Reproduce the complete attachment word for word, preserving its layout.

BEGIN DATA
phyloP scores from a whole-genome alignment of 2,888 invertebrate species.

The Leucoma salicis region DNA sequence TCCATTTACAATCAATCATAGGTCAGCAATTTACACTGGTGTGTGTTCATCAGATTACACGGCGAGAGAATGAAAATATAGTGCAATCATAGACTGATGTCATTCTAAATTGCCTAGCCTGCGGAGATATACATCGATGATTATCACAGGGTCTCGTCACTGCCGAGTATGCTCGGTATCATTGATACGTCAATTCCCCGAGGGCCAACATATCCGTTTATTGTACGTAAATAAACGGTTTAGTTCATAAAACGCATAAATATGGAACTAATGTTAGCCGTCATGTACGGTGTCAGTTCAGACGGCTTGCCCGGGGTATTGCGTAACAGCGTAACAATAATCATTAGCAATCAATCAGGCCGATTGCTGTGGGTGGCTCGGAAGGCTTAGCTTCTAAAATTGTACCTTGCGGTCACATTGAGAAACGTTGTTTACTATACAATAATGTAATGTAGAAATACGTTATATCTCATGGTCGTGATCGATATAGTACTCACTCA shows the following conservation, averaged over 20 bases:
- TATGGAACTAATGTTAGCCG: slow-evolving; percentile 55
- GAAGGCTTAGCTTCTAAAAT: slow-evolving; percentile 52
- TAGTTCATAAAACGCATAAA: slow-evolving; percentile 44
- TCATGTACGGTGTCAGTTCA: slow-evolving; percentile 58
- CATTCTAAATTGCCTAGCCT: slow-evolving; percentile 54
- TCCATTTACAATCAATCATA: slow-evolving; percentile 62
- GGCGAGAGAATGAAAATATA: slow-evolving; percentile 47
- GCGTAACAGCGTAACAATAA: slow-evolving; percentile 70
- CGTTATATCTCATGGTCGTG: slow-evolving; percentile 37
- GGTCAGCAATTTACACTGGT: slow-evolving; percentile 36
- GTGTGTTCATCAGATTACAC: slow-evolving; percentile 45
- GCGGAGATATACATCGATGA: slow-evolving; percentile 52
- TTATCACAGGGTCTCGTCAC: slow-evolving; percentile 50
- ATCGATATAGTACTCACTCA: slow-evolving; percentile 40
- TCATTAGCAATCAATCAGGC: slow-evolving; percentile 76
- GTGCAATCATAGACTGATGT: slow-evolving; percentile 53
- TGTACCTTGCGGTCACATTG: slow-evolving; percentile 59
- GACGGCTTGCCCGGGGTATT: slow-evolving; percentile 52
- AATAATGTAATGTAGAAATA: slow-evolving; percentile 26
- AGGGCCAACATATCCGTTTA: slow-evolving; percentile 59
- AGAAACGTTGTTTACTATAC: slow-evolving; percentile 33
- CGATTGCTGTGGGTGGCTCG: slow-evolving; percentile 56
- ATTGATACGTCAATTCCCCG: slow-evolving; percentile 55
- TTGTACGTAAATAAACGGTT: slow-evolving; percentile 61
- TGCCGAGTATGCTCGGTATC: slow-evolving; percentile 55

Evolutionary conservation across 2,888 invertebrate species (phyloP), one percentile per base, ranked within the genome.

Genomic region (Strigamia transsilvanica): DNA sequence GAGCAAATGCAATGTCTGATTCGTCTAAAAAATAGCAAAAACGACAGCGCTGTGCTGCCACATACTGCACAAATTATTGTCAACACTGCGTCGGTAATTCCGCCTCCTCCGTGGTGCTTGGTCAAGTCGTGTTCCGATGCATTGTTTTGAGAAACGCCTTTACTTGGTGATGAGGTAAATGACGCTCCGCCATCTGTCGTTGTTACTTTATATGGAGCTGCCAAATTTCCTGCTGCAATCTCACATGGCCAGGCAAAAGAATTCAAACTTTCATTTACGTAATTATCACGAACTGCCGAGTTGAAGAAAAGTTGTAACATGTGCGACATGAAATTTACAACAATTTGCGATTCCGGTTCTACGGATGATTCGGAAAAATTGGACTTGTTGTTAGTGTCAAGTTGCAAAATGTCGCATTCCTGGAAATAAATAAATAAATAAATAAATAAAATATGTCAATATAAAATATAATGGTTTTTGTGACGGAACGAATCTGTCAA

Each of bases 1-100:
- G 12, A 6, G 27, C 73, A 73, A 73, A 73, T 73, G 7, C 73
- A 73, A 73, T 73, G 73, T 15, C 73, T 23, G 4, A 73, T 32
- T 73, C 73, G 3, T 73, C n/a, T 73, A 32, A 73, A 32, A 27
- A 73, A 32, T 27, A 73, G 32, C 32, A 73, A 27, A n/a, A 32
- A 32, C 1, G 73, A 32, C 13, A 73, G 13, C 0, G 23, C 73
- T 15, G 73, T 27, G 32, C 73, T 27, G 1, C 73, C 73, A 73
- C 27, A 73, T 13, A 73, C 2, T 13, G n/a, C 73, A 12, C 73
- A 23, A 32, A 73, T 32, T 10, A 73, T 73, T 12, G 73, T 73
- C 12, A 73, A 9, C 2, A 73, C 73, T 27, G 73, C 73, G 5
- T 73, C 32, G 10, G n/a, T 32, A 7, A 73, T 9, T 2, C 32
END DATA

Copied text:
phyloP scores from a whole-genome alignment of 2,888 invertebrate species.

The Leucoma salicis region DNA sequence TCCATTTACAATCAATCATAGGTCAGCAATTTACACTGGTGTGTGTTCATCAGATTACACGGCGAGAGAATGAAAATATAGTGCAATCATAGACTGATGTCATTCTAAATTGCCTAGCCTGCGGAGATATACATCGATGATTATCACAGGGTCTCGTCACTGCCGAGTATGCTCGGTATCATTGATACGTCAATTCCCCGAGGGCCAACATATCCGTTTATTGTACGTAAATAAACGGTTTAGTTCATAAAACGCATAAATATGGAACTAATGTTAGCCGTCATGTACGGTGTCAGTTCAGACGGCTTGCCCGGGGTATTGCGTAACAGCGTAACAATAATCATTAGCAATCAATCAGGCCGATTGCTGTGGGTGGCTCGGAAGGCTTAGCTTCTAAAATTGTACCTTGCGGTCACATTGAGAAACGTTGTTTACTATACAATAATGTAATGTAGAAATACGTTATATCTCATGGTCGTGATCGATATAGTACTCACTCA shows the following conservation, averaged over 20 bases:
- TATGGAACTAATGTTAGCCG: slow-evolving; percentile 55
- GAAGGCTTAGCTTCTAAAAT: slow-evolving; percentile 52
- TAGTTCATAAAACGCATAAA: slow-evolving; percentile 44
- TCATGTACGGTGTCAGTTCA: slow-evolving; percentile 58
- CATTCTAAATTGCCTAGCCT: slow-evolving; percentile 54
- TCCATTTACAATCAATCATA: slow-evolving; percentile 62
- GGCGAGAGAATGAAAATATA: slow-evolving; percentile 47
- GCGTAACAGCGTAACAATAA: slow-evolving; percentile 70
- CGTTATATCTCATGGTCGTG: slow-evolving; percentile 37
- GGTCAGCAATTTACACTGGT: slow-evolving; percentile 36
- GTGTGTTCATCAGATTACAC: slow-evolving; percentile 45
- GCGGAGATATACATCGATGA: slow-evolving; percentile 52
- TTATCACAGGGTCTCGTCAC: slow-evolving; percentile 50
- ATCGATATAGTACTCACTCA: slow-evolving; percentile 40
- TCATTAGCAATCAATCAGGC: slow-evolving; percentile 76
- GTGCAATCATAGACTGATGT: slow-evolving; percentile 53
- TGTACCTTGCGGTCACATTG: slow-evolving; percentile 59
- GACGGCTTGCCCGGGGTATT: slow-evolving; percentile 52
- AATAATGTAATGTAGAAATA: slow-evolving; percentile 26
- AGGGCCAACATATCCGTTTA: slow-evolving; percentile 59
- AGAAACGTTGTTTACTATAC: slow-evolving; percentile 33
- CGATTGCTGTGGGTGGCTCG: slow-evolving; percentile 56
- ATTGATACGTCAATTCCCCG: slow-evolving; percentile 55
- TTGTACGTAAATAAACGGTT: slow-evolving; percentile 61
- TGCCGAGTATGCTCGGTATC: slow-evolving; percentile 55

Evolutionary conservation across 2,888 invertebrate species (phyloP), one percentile per base, ranked within the genome.

Genomic region (Strigamia transsilvanica): DNA sequence GAGCAAATGCAATGTCTGATTCGTCTAAAAAATAGCAAAAACGACAGCGCTGTGCTGCCACATACTGCACAAATTATTGTCAACACTGCGTCGGTAATTCCGCCTCCTCCGTGGTGCTTGGTCAAGTCGTGTTCCGATGCATTGTTTTGAGAAACGCCTTTACTTGGTGATGAGGTAAATGACGCTCCGCCATCTGTCGTTGTTACTTTATATGGAGCTGCCAAATTTCCTGCTGCAATCTCACATGGCCAGGCAAAAGAATTCAAACTTTCATTTACGTAATTATCACGAACTGCCGAGTTGAAGAAAAGTTGTAACATGTGCGACATGAAATTTACAACAATTTGCGATTCCGGTTCTACGGATGATTCGGAAAAATTGGACTTGTTGTTAGTGTCAAGTTGCAAAATGTCGCATTCCTGGAAATAAATAAATAAATAAATAAATAAAATATGTCAATATAAAATATAATGGTTTTTGTGACGGAACGAATCTGTCAA

Each of bases 1-100:
- G 12, A 6, G 27, C 73, A 73, A 73, A 73, T 73, G 7, C 73
- A 73, A 73, T 73, G 73, T 15, C 73, T 23, G 4, A 73, T 32
- T 73, C 73, G 3, T 73, C n/a, T 73, A 32, A 73, A 32, A 27
- A 73, A 32, T 27, A 73, G 32, C 32, A 73, A 27, A n/a, A 32
- A 32, C 1, G 73, A 32, C 13, A 73, G 13, C 0, G 23, C 73
- T 15, G 73, T 27, G 32, C 73, T 27, G 1, C 73, C 73, A 73
- C 27, A 73, T 13, A 73, C 2, T 13, G n/a, C 73, A 12, C 73
- A 23, A 32, A 73, T 32, T 10, A 73, T 73, T 12, G 73, T 73
- C 12, A 73, A 9, C 2, A 73, C 73, T 27, G 73, C 73, G 5
- T 73, C 32, G 10, G n/a, T 32, A 7, A 73, T 9, T 2, C 32